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The author, after discussing the history and etiology of senile cataract, takes up in order the symptoms of incipient, immature and mature cataracts, and their pathogenesis and spectroscopy. This is all a review and nothing new is contributed. Under treatment he first discusses errors of refraction and dietary treatment. In chapter X, on other methods of nonoperative treatment of cataract, he enumerates the use of various drugs, vitamins, endocrine preparations and lens antigen in which he is most interested and with which he is most concerned. He gives a series of case reports in which he endeavors to prove that with the use of lens antigen the cataract in the second unoperated eye was either arrested or partially absorbed with maintenance or improvement of vision. He cites the experience of other observers who differ with him in their conclusions as well as those who support his views. The book does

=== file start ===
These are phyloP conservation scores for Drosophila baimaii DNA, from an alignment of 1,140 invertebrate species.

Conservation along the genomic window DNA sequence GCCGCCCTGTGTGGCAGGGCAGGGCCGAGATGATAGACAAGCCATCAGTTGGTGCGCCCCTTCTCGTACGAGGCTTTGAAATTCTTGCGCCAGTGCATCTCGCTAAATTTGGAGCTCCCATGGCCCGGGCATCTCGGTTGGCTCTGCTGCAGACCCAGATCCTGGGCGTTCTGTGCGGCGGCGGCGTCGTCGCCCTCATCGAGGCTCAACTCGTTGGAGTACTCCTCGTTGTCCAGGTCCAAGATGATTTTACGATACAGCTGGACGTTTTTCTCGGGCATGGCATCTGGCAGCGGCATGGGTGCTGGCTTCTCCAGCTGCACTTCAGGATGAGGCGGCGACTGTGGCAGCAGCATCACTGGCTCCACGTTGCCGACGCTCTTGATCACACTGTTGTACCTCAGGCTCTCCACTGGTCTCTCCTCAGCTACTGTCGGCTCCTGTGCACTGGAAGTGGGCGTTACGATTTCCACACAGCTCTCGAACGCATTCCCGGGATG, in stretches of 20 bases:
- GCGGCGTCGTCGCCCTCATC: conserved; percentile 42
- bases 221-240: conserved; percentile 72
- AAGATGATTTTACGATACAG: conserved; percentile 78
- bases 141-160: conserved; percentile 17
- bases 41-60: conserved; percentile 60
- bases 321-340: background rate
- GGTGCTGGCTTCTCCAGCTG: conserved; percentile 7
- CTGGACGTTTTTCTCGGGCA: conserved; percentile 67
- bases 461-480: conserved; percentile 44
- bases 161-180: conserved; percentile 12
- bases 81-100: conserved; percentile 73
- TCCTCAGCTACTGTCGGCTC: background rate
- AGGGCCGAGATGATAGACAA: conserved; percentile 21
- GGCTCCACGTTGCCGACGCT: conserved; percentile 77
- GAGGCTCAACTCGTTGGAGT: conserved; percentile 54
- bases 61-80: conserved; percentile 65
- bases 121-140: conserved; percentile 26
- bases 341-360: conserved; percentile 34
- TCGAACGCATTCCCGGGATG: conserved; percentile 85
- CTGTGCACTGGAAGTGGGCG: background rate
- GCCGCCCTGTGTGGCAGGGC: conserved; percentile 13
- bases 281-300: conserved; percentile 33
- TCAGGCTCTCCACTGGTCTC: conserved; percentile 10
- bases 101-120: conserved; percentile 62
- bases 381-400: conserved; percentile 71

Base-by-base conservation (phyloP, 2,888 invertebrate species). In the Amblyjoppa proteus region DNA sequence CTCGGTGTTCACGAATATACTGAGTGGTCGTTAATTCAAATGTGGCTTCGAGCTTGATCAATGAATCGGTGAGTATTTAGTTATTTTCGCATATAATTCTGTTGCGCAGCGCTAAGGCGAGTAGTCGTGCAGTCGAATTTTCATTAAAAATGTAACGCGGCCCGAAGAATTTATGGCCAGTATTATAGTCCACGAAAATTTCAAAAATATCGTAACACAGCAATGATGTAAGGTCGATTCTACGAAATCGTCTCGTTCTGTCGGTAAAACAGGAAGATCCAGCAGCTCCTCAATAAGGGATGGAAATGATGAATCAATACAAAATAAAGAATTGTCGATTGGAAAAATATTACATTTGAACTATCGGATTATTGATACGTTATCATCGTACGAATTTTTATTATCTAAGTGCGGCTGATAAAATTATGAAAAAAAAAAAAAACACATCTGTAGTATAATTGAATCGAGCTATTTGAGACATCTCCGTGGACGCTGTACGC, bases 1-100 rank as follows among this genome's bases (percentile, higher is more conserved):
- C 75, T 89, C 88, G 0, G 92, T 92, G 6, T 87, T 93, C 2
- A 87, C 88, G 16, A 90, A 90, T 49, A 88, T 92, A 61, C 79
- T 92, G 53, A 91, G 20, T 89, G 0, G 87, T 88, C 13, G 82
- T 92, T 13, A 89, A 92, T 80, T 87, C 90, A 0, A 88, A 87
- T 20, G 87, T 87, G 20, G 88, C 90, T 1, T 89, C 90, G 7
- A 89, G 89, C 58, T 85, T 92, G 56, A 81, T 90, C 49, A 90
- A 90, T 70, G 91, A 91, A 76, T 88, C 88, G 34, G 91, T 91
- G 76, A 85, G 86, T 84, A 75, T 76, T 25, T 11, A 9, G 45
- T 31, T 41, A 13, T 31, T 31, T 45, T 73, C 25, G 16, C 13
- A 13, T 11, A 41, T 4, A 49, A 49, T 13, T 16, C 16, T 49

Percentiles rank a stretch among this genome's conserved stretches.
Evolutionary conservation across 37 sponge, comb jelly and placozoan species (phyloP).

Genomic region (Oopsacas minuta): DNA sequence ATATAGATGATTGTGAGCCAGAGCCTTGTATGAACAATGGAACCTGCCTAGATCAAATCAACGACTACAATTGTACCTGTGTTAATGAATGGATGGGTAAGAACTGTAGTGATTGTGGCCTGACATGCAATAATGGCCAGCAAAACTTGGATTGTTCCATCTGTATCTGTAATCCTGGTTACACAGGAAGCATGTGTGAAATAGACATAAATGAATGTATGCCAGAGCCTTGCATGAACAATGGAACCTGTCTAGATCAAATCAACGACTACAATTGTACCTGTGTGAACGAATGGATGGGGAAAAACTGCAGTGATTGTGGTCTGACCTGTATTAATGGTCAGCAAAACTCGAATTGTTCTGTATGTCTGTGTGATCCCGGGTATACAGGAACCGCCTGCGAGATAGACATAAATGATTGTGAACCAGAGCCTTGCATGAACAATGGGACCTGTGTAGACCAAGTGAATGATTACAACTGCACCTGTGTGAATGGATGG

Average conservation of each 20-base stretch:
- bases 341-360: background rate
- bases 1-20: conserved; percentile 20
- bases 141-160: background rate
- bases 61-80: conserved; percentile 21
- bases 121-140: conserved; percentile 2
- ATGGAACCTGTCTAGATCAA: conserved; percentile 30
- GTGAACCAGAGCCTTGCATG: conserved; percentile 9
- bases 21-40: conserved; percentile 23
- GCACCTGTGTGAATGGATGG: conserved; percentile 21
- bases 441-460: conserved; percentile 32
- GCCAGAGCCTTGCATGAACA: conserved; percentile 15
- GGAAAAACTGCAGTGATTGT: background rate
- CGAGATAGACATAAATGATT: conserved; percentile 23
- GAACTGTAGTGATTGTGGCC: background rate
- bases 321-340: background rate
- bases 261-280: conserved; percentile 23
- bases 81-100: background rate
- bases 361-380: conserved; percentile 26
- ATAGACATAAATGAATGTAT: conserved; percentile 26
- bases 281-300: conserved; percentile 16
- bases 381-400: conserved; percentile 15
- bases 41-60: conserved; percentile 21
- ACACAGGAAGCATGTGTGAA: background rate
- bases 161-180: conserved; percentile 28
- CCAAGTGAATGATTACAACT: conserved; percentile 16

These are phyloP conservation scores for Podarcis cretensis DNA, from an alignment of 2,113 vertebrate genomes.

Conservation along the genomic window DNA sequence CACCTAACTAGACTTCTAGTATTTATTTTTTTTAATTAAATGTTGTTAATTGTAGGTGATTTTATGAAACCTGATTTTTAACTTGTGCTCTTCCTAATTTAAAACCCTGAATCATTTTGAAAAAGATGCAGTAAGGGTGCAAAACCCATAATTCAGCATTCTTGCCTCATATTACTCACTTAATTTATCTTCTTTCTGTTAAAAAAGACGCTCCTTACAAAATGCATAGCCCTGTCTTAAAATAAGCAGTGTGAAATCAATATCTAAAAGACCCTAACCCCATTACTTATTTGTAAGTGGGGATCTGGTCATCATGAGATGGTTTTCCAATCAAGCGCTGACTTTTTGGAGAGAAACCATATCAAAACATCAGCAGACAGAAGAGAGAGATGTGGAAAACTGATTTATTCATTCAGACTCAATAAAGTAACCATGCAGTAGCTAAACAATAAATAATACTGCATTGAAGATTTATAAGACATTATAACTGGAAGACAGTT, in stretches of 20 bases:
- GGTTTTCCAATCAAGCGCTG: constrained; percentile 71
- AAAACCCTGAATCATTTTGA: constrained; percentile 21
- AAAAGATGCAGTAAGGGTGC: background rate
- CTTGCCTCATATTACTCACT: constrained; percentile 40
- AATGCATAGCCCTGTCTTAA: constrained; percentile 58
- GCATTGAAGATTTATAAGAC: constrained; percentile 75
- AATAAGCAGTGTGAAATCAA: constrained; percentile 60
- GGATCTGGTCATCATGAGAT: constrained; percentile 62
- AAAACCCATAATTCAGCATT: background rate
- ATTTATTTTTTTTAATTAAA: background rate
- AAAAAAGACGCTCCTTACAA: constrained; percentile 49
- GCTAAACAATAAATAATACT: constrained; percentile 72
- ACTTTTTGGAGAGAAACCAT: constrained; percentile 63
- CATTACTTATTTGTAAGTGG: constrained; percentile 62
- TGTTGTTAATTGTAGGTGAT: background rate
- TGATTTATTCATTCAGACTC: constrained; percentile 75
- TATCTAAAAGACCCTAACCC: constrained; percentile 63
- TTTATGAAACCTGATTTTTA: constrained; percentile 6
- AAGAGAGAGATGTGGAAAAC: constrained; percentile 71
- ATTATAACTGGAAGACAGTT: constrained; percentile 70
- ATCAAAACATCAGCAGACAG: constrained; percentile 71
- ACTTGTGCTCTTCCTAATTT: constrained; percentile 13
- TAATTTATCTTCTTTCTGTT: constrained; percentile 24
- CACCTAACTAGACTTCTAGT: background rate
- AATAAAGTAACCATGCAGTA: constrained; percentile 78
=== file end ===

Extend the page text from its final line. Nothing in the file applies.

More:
Cataract: Its Preventive and Medical Treatment: For Specialists, General Practitioners and Students. JAMA. 1937;109(15):1225. doi:10.1001/jama.1937.02780410063032
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